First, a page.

In the nearly two decades since their debut, online investment advisory services have enjoyed modest success in convincing some investors to use them. Now they’ve got a sexy new name—“robo advisors”—and with it perhaps an improved chance of winning customers.
Much has changed since industry pioneers like mPower and Financial Engines starting providing online investment advice to retirement plan participants in the late 1990s. Practically an entire generation of millennials has grown up accustomed to getting information and conducting business via the Web. Now there are hundreds of automated advisory services offering to build and manage investment portfolios for them, often with no direct human intervention, for a fraction of the standard 1 percent of assets under management charged by most fee-based investment advisors.
“Most people still want human interaction, but there are absolutely people who have become so used to interacting through technology that we have to think about what it means for advice, not just in the next two years but in the next 10 years,” says Sean Cuniff, investment management research leader for the Deloitte Center for Financial Services.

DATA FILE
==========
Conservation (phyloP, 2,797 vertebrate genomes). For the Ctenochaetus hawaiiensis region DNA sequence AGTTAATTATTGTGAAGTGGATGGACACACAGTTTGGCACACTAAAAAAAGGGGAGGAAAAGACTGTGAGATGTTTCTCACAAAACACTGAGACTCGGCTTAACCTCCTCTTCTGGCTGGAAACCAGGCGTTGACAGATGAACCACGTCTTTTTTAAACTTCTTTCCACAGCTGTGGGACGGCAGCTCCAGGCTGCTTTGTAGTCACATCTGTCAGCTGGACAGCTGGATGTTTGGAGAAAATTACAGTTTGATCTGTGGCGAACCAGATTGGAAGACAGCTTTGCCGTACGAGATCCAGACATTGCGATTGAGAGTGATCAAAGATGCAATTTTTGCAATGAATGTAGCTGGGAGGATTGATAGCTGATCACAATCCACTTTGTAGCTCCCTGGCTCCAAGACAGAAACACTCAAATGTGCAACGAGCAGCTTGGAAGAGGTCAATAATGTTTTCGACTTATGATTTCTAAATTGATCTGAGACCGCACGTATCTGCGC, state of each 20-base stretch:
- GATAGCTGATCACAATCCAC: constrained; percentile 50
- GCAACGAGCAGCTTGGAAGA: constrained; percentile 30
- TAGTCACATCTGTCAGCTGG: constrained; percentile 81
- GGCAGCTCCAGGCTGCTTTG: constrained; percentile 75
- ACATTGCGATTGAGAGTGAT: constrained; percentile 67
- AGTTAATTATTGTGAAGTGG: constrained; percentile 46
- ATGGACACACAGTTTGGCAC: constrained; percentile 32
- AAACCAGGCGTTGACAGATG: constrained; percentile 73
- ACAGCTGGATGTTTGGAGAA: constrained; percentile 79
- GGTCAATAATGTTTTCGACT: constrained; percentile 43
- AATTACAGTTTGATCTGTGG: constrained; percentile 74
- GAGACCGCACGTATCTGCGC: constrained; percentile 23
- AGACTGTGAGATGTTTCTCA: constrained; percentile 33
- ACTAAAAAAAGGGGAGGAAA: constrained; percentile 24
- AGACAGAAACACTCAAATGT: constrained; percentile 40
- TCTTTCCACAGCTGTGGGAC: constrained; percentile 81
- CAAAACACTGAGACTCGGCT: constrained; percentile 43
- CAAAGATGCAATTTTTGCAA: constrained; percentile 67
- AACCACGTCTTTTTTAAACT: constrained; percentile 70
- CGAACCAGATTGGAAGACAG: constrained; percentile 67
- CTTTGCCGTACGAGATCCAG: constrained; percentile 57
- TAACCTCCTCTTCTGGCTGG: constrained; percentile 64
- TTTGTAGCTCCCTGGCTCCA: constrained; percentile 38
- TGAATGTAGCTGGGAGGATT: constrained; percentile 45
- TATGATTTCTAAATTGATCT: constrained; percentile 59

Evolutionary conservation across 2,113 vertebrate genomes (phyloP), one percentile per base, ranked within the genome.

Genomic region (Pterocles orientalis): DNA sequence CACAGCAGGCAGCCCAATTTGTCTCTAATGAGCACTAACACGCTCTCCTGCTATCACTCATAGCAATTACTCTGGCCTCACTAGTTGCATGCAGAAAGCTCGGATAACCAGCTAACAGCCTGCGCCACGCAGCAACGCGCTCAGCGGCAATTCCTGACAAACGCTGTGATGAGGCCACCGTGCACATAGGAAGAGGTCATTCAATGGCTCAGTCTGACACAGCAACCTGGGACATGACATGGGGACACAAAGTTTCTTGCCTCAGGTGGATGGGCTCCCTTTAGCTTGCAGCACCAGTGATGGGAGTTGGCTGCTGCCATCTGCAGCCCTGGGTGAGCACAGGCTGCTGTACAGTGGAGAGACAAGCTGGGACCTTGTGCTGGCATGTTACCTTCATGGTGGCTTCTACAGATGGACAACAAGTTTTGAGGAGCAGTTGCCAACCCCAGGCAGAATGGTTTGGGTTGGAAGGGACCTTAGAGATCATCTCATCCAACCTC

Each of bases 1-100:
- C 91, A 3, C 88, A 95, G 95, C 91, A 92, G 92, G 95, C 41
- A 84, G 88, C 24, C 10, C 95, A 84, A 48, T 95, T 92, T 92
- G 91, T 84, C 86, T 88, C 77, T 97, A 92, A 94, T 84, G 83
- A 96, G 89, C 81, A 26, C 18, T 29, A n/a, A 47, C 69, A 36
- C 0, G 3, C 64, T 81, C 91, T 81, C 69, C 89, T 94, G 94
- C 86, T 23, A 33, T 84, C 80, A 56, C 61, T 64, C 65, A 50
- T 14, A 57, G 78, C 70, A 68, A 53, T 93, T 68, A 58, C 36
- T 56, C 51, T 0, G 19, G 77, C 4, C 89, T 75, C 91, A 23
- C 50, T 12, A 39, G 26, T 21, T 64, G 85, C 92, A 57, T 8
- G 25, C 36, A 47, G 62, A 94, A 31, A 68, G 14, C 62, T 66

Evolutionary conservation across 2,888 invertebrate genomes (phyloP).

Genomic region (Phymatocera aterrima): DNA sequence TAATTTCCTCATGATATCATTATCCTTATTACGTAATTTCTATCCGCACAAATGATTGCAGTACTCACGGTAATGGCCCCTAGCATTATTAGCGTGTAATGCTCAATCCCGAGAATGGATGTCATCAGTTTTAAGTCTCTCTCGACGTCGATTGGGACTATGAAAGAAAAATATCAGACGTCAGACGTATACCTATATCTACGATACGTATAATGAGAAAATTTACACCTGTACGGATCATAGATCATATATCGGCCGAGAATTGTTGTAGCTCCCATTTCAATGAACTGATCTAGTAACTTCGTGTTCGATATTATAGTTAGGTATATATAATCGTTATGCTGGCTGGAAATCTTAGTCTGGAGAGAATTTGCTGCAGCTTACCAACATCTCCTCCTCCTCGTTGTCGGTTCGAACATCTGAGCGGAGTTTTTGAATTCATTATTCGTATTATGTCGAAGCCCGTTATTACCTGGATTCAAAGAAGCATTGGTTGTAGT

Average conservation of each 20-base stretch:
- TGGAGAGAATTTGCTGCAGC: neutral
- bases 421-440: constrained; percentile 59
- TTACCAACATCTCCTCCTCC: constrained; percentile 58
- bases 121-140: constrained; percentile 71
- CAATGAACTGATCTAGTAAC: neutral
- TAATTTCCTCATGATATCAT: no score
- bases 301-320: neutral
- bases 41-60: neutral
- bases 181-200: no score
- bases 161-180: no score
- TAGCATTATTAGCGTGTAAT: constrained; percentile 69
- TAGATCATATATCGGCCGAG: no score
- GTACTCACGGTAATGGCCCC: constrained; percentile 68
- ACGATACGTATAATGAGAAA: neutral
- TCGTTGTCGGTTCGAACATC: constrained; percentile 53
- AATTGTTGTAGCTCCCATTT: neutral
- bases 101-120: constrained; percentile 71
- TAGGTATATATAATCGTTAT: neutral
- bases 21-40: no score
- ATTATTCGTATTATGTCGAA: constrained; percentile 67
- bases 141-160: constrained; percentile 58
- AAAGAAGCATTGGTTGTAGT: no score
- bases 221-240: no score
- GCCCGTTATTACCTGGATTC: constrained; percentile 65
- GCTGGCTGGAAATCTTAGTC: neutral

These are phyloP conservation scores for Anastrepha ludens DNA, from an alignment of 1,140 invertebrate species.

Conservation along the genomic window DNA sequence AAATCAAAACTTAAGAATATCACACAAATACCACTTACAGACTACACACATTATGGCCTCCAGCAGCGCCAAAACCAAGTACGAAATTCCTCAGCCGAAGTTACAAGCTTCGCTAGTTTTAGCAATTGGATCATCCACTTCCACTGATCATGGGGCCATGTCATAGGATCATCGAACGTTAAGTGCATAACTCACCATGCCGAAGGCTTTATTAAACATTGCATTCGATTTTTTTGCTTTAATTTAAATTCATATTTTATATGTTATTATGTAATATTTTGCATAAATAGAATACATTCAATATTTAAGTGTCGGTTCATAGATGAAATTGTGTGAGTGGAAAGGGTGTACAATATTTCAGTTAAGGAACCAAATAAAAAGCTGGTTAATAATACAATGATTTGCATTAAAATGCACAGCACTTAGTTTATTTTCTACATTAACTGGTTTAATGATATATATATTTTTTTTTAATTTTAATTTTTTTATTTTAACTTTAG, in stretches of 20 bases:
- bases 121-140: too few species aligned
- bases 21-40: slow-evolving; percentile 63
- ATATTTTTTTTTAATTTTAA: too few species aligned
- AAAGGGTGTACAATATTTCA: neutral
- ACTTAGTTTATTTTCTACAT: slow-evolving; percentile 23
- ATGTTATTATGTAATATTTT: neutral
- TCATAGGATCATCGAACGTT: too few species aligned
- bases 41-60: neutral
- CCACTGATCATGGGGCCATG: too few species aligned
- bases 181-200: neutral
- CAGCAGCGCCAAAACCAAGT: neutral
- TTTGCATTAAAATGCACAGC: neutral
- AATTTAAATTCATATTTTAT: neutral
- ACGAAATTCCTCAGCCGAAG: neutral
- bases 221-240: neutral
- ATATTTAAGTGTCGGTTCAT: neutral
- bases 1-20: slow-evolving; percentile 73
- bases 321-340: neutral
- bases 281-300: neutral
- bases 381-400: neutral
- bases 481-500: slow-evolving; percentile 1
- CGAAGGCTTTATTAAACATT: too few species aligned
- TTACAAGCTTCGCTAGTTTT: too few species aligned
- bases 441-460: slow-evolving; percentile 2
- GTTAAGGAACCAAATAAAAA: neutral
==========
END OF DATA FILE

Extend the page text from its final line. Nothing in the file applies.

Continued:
Speaking at the SVIA’s 2015 Fall Forum, Cuniff argued that while robo advisors may not have the impact their creators anticipate, they will probably have a larger impact than a lot of senior executives in the wealth management industry are expecting—although a lot of big wealth management firms are creating or refining robo advisors of their own.
Among other things, Cuniff said robo advisors may prove useful in helping financial services firms deal with the new fiduciary rules expected from the Department of Labor next year. As currently proposed, those rules would extend to broker-dealers a fiduciary duty to always act in the best interest of their clients, whether providing them with investment advice or selling them a product. Where conflicts of interest exist, the new rules would require financial services firms to rigorously disclose them.
One reason the DOL has proposed the new rules, Cuniff said, is a sense in government circles that the retirement services industry hasn’t done enough to make sure that all Americans—not just those with sufficient money to hire a financial advisor—are financially prepared for retirement. One of the key advantages of delivering investment advice and portfolio management via a robo advisor, of course, is that it can be done far more cheaply than it can through a one-on-one relationship with a human advisor. Accordingly, robo advisors could help the financial services industry do a better job of reaching those who can’t afford to work with a live advisor.
Financial services firms that aren’t putting some thought and money into robo advisors, Cuniff concluded, “are probably going to miss the boat.”